Refusals to accommodate flexible working requests are costing businesses almost £2bn a year in recruitment and training, as staff look for more accommodating employers.
Flexible working already contributes £37bn to the UK economy each year, according to Flexonomics: The economic and fiscal benefits of flexible working, an economic study aimed at quantifying the contribution of the working arrangement.
Published by Pragmatix Advisory, and commissioned by Sir Robert McAlpine, and flexible working campaigner, Mother Pukka, the report forecasts that a 50 percent increase in current rates of flexible working could result in a net economic gain of £55bn, alongside the creation of 51,200 new jobs.
It also says flexible working (or flex), which is linked to enhanced productivity and higher employee morale also reduces employee absences.
Anna Whitehouse, Founder Mother Pukka and Flex Appeal, comments: “Flexible working has never been about location, it’s always been about inclusion. It’s about including talent. Talent with caring responsibilities, talent living with disabilities. People who are looking to work in a human – or even humane – way that’s ultimately good for business.
For the last six years, Flex Appeal has been lobbying the government, campaigning on the streets of London, Manchester, Cardiff, Bristol and Edinburgh. And now we can prove that it’s good for business. That there’s a direct link between flexibility and profitability. That an uptake in flexible working will boost the UK economy, too. If we want to ‘Build Back Better’, now is the time for businesses to use flexible working as the foundation.”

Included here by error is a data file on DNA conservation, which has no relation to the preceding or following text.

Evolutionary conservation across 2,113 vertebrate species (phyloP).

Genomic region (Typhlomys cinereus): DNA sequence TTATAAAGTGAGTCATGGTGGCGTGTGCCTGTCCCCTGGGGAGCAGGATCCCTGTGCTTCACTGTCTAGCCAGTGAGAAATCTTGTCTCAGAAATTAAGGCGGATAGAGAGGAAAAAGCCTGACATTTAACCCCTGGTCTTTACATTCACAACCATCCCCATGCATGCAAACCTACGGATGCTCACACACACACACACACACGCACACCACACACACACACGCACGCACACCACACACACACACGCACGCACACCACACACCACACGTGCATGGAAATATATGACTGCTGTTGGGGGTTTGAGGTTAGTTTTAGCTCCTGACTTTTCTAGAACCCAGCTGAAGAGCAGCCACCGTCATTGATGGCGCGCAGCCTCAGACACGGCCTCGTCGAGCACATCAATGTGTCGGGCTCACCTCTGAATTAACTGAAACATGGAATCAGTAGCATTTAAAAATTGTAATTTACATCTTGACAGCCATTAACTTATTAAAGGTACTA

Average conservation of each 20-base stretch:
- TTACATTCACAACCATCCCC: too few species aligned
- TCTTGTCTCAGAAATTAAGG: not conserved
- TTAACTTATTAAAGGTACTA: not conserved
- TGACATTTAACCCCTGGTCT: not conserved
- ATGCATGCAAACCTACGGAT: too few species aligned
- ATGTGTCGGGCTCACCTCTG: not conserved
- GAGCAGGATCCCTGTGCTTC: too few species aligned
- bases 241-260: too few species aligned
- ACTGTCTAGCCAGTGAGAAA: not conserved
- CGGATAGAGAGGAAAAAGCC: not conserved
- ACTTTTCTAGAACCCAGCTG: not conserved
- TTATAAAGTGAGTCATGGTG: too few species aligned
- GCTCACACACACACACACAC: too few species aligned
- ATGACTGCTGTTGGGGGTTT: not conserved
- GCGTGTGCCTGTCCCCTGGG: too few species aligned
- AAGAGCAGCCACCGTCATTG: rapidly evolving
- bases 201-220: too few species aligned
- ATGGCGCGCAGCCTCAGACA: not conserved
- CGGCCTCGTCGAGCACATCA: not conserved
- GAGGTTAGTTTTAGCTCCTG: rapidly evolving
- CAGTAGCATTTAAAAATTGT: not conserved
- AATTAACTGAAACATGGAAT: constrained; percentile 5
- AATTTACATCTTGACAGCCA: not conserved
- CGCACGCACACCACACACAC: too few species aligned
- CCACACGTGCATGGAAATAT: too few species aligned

This is a crucial part of the report, which wants to highlight that there is a key distinction between forced home working and flexible working.
Flexible working is defined as any way of working that suits an employee’s needs, and can be split into four segments:
- Working patterns: this can consist of anything from part-time working through to annualised hours, flexitime, compressed hours or self-rostering.
- Workload: this includes reduced hours, job sharing, zero-hour contracts, phase retirement and commissioned outcomes.
- Workplace: offering employees the choice to work from the office, at home or both (‘hybrid’ working).
- Life events: broadly consisting of career breaks or shared parental leave.
The report also wants to show that even the traditionally ‘hard-to-flex sectors’ can embrace flexibility. Construction workers, for example, can take advantage of self-rostering whilst those working in healthcare can swap mutually agreed predictable hours.
It says with an expanded understanding of flex, the regional workforce has better access to a range of jobs across the country, in line with the Government’s Levelling Up scheme.
Ahead of the publication of the Government’s consultation into flexible working, the report also made a number of recommendations for delivering greater flex:
- Ensure clarity on options in adverts: Though the Government is consulting on proposals for a ‘day one right to request flexibility’, this still requires new recruits to either know if such options are available and to have the confidence to ask. If all people who could apply are informed in advance, it widens the pool of potential employees for the business that is advertising.
- Increase data collection: As it stands, limited data is collected on flexible working. Increasing the data collected by the Office for National Statistics would help build a stronger evidence base and understanding of the benefits of all forms flexible working.
- Government to lead by example: The government should consider going further in communicating to businesses the benefits of flexible working, potentially adopting the working arrangement as the default for the civil service and government departments or publishing a list of flexible working employers
Paul Hamer, Chief Executive of Sir Robert McAlpine said: “We have been supporting Flex Appeal because we believe that everyone has the right to a healthier work life balance and flexible working could help us alleviate the mental health crisis in construction. The misconception that flexible working is only applicable to a select few sectors needs to change.
“Flexible working can refer to working patterns, workload or time spent in the workplace, and this report, one of the first of its kind, demonstrates the glaring benefit to the UK economy if adopted more widely. We hope it supports the Government in encouraging all manner of sectors to engage with the possibilities of flexible working.”